Not the Playoff We Want

It’s the offseason, which means it’s time to complain about the lack of a playoff in college football, right? Thought so.

bracketI won’t say an overwhelming majority of college football fans are strongly in favor of moving to a larger playoff structure (since the current system is indeed a “playoff,” but only 2 teams are invited each year). However, there is certainly strong sentiment among followers of the college game, and especially those who constantly have ESPN cramming the idea down their throat. I’m a playoff proponent, though not as vehement a supporter as many. However, even if the BCS is somehow modified into a playoff, or even if a playoff structure is built from the ground up, it’s unlikely that the structure will be beneficial to college football.

I’ll be the first to admit I don’t like the NFL at all. Sure, I’ll watch the occasional game, because it’s a chance to watch the foot-ed ball on a day when the college guys don’t play, but I don’t think I’ll ever get true enjoyment out of The League. The atmosphere around the whole affair (and I don’t just mean game atmosphere) is overly sterilized, and everything seems so soulless, the exact opposite of college football. I guess it’s difficult to voice that sentiment in any way other than to look at college football, and look at the NFL, and note the clinical feel of the NFL in comparison. It sours the whole vibe of the game. So, I guess that’s something of a tangent, but it boils down to this: I don’t want the game to feel meaningless. It often does just that in the NFL (regardless of whether that’s true or not).

For an NCAA football playoff to be successful, it can’t grant automatic bids to conference champions. This leads to meaningless games. If Florida and Alabama hadn’t been gunning for a trip to the national title game last year, but rather an auto-bid into a grand tournament, their games in the final 2-3 weeks prior to the SEC Championship Game would have been meaningless, as they had already locked up their divisions of the conference. Of course, they would try to win the remaining games still, because, well, that’s what you do, but it certainly takes a lot of the magic out of college football.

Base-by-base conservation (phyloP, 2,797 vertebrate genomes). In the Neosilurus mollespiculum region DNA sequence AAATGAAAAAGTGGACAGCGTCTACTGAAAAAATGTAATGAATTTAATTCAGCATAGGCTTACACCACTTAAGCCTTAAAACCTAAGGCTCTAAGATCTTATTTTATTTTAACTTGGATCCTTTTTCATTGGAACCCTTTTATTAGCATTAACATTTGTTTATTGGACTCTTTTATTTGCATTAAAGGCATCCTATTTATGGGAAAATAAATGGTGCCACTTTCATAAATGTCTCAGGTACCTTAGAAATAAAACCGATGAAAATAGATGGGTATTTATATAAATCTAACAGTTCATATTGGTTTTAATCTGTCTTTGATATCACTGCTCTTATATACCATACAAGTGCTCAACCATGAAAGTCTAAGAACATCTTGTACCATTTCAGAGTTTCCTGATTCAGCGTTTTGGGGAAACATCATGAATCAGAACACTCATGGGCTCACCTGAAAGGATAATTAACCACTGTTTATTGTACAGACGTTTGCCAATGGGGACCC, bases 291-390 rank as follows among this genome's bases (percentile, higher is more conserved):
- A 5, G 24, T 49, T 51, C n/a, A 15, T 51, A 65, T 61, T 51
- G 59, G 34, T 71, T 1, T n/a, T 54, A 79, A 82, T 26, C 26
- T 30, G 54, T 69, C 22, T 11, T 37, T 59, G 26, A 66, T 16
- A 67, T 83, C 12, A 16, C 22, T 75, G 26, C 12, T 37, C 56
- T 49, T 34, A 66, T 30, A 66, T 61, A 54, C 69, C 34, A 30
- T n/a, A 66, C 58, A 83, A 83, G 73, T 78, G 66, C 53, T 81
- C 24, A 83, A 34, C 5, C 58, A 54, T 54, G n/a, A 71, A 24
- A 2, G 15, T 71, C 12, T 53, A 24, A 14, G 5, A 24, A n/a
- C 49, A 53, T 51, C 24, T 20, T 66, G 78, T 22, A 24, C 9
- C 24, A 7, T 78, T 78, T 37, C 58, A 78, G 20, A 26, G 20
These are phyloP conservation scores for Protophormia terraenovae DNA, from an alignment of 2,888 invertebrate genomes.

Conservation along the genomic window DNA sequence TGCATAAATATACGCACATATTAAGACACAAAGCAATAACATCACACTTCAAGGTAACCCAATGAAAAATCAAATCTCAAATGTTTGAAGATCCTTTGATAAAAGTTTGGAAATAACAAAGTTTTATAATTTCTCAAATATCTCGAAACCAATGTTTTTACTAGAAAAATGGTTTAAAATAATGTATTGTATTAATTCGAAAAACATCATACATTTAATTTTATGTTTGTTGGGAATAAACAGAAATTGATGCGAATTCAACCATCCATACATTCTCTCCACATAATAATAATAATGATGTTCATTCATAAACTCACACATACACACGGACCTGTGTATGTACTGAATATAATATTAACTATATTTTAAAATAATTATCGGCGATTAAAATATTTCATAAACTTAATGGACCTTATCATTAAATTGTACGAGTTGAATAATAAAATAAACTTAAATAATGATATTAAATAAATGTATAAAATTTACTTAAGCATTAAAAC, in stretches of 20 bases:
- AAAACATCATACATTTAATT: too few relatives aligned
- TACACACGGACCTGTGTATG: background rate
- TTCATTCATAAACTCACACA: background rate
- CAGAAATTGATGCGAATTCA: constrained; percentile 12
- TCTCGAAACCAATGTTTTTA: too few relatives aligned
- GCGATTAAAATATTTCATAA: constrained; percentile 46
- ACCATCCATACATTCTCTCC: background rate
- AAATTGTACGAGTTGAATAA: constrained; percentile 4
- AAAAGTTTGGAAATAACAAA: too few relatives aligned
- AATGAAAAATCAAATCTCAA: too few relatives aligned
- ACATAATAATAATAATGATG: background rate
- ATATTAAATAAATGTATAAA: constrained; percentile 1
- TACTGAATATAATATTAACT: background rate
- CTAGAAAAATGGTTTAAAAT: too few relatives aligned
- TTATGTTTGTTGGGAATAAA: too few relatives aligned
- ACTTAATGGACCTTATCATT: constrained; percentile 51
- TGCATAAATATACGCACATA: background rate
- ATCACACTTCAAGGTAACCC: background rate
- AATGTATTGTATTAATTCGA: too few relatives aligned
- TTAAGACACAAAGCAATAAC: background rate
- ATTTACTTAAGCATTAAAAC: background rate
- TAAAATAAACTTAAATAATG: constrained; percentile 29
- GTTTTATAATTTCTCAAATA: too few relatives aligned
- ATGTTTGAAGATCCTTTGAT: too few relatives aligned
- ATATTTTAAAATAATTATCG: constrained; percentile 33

Unfortunately, the big conferences, and the schools they represent, will never vote in favor of a national tournament that doesn’t include auto-bids for their conferences, and the precious dollars that said auto-bids bring to the conferences. Therein lies the rub: A tournament without auto-bids can’t happen, and a tournament with auto-bids would suck. I’m not strongly in favor of the MGoPlayoff, because restricting to 6 teams seems a little small to me, and I think the difference between 2 home games and 1 home game (between the 1-2 seeds and the 3-4 seeds, as opposed to 1 home game with a bye for the top dogs) is incentive enough to be in those top 2, both from a competitive and (perhaps much, much more importantly – think of a team finishing the year with 10 home games(!)) financial standpoint.

So, what does it all mean? I guess very little, other than your standard off-season musing about the merits of a playoff. Because if Congress doesn’t intervene, it ain’t happenin’.

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